Experts say decision to form community Covid-19 monitoring groups too late too littleThe decision doesn’t help contain the spread of the virus as government has not resumed contact tracing, they say.
The Ministry of Health and Population said formation of community-level Covid-19 monitoring groups is in full swing throughout the country.
However, experts have questioned the utility of such groups as the government is not providing free testing and treatment to the public.
A group comprising local health workers, female community health volunteers, youths and representatives of civil society have been assigned to monitor 50 households.
“We hope that the community will take ownership in containing the spread of coronavirus with help from the monitoring group,” Dr Samir Kumar Adhikari, joint spokesperson at the Health Ministry, told the Post. “The groups will increase the engagement of the people in the community, and this will help in contact tracing, case management, and monitoring of the infected people.”
The ministry on November 2 had decided to form the monitoring groups and resume free testing and contact tracing. However, with the exception of the formation of monitoring groups in some places, the government hasn’t implemented the decision due to changes in its testing guideline.
Although the ministry had decided to resume contact tracing and free testing, its guideline said that only ‘symptomatic’ patients will be provided free testing. This inhibited the resumption of contact tracing.
Officials said that high-level teams led by senior officials from the ministry have been deployed in all seven provinces across the country to coordinate and speed up the formation of community-level monitoring groups.
Public health experts, however, are sceptical about the effectiveness of such community-level monitoring groups.
“It is too little, too late,” Dr GD Thakur, former director at the Epidemiology and Disease Control Division, told the Post. “Such groups are necessary but should have formed when the government decided to allow the infected to isolate themselves at home.”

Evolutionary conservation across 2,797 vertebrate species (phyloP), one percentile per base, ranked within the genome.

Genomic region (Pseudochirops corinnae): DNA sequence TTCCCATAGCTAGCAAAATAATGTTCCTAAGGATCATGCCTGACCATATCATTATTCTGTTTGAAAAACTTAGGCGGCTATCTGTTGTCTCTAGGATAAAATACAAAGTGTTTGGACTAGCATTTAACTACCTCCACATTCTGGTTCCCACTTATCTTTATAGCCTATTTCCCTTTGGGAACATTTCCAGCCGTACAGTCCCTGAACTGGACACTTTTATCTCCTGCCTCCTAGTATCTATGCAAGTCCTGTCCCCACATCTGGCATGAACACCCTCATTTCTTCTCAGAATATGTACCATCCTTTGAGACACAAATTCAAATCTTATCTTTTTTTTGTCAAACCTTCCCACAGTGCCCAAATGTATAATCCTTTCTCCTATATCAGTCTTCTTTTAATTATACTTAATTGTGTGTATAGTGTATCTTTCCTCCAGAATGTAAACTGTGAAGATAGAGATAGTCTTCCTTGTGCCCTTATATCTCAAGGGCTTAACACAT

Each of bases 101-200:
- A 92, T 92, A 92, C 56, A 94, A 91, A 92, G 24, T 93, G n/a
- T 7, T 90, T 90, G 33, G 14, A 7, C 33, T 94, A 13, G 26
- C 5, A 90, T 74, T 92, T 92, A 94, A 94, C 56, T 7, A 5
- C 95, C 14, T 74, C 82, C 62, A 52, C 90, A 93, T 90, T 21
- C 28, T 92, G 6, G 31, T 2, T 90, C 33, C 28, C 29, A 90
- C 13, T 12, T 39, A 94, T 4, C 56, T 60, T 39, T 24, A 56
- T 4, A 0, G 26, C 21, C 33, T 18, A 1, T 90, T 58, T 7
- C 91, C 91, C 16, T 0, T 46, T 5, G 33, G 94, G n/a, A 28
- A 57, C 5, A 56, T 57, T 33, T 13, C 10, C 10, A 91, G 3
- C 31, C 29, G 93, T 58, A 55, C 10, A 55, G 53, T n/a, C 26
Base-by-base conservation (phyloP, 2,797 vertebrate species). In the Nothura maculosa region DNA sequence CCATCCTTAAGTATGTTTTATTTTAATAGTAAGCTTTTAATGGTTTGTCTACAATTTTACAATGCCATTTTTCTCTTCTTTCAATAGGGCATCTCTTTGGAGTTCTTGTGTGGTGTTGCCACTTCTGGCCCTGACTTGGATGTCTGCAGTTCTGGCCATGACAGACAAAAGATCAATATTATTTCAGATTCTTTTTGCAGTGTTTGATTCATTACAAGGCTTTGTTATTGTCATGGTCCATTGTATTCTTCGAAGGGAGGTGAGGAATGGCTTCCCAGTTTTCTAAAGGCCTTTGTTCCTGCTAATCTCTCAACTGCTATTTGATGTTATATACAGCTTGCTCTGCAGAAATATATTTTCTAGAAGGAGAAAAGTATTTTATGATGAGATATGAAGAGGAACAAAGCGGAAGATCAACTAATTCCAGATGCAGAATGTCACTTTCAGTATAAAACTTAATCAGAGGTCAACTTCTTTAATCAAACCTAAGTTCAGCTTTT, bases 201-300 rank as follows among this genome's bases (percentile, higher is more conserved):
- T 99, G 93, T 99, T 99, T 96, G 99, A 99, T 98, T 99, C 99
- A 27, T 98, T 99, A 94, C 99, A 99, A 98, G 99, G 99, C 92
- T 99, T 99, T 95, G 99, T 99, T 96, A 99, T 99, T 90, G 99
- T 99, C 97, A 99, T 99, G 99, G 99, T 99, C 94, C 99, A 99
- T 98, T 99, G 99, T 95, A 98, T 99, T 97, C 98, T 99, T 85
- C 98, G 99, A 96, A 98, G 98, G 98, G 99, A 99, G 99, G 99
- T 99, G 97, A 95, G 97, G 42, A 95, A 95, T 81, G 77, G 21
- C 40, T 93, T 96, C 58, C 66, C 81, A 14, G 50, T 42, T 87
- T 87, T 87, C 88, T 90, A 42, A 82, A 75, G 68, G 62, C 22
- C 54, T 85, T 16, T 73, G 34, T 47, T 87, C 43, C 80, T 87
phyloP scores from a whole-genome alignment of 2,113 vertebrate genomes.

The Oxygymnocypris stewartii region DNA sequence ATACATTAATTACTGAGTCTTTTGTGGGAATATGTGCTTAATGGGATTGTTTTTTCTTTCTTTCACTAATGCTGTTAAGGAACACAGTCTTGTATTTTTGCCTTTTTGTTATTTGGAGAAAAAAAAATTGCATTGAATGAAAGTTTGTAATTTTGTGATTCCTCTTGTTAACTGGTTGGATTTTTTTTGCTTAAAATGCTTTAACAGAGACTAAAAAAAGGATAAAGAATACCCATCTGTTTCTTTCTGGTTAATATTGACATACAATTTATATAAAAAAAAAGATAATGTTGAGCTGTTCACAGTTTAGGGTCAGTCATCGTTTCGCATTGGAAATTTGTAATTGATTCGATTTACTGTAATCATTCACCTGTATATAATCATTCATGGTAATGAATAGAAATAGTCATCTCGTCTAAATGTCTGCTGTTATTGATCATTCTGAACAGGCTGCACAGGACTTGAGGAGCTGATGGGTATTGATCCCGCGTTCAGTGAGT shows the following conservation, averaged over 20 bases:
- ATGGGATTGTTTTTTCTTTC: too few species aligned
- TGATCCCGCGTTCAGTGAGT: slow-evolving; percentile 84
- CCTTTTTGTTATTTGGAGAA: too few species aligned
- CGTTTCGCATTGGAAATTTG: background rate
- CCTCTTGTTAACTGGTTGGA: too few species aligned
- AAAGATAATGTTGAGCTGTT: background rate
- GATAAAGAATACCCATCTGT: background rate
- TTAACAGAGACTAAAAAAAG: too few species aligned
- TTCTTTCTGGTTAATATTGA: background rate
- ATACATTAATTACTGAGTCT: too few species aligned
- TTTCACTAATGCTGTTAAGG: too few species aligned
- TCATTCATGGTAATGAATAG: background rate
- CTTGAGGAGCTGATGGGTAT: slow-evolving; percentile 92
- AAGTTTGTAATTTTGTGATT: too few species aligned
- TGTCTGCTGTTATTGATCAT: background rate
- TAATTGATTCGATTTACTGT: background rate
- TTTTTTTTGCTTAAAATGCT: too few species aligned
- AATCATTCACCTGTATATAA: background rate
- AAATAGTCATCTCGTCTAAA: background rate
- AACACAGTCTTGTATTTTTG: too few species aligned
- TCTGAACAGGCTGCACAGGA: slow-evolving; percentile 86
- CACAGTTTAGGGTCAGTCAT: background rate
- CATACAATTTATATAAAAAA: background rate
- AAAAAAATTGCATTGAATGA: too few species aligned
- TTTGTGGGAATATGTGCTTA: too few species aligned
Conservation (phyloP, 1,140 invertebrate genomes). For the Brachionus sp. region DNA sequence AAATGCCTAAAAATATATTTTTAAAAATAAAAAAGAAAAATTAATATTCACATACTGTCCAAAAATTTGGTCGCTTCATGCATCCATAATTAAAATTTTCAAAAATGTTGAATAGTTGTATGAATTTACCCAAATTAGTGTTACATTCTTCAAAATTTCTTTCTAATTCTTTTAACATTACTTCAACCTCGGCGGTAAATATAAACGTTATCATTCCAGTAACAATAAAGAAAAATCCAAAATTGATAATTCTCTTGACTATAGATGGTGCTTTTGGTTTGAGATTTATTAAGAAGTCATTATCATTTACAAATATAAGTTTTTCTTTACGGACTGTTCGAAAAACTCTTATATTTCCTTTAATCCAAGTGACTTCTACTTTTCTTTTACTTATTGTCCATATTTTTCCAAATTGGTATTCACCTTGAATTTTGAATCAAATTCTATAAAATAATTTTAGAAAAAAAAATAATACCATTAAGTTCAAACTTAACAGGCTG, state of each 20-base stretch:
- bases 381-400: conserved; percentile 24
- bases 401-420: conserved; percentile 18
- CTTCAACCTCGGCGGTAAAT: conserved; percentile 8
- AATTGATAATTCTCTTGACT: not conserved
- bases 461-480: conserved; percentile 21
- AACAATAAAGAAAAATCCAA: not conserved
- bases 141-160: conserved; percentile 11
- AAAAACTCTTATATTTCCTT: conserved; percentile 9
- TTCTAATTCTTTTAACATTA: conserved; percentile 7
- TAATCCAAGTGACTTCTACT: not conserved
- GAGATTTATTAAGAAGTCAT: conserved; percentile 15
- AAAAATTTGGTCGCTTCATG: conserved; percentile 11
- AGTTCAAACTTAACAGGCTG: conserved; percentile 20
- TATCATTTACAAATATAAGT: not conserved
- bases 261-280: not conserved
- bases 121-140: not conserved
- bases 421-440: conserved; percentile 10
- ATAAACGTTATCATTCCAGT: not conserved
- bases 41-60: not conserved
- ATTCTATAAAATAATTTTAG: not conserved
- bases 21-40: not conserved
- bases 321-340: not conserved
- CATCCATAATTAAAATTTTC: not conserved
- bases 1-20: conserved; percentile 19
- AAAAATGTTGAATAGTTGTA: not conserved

Due to lack of monitoring of the infected, who were allowed to remain at home, they roamed freely in the community and this helped spread coronavirus, officials have assessed.
The ministry had urged the public to inform the administration if they saw infected people move freely in society, and had also warned of legal action against such people.
Thakur said the objective of containing the spread of coronavirus will not be met by only asking people of the community to monitor the movement of the infected. “How would the monitoring group know who is infected and who is not if we do not restart the contact tracing ?” Thakur asked. “Monitoring of the infected people is only part of the containment measure, it can’t be the magic wand to solve all problems.”
With the government halting free tests and contact tracing, the number of tests carried out across the country each day has declined. Experts warn that negligence on the part of the authorities concerned in containing the spread of the infection will be costly for the country and people.
Meanwhile, intensive care unit and ventilator occupancy rates increased and death rates have risen following the halt in free testing and contact tracing. Doctors complained that people are waiting at home until they become critically ill or fall unconscious.
As of Thursday, 237,589 people have tested positive for the disease throughout the country, with 1,551 deaths. In the last 24 hours, 1,343 people tested positive, including 561 in Kathmandu Valley. The ministry said that 220,272 people have recovered from the disease so far.
“If the government doesn't conduct testing and resume contact tracing, how can it ask people to stay inside all the time?” Dr Sushin Nath Pyakurel, former acting secretary at the Health Ministry, told the Post. “And how would people know whether they are infected or not without getting tested?”
As intensive care units and ventilators are fully occupied in all hospitals designated for treatment of coronavirus, the community monitoring groups can’t do anything even when they know that the health condition of an infected patient is deteriorating fast.
Pyakurel said that if they can’t arrange beds or provide help to the infected family, monitoring groups will be unable to force them to stay at home. “Apathy towards the implementation of decisions is the main problem. This has taken the country to this stage,” Pyakurel added. “Coordinated efforts are needed if we are to contain the spread of infections. Authorities should show seriousness towards containing the spread of the virus and saving lives.”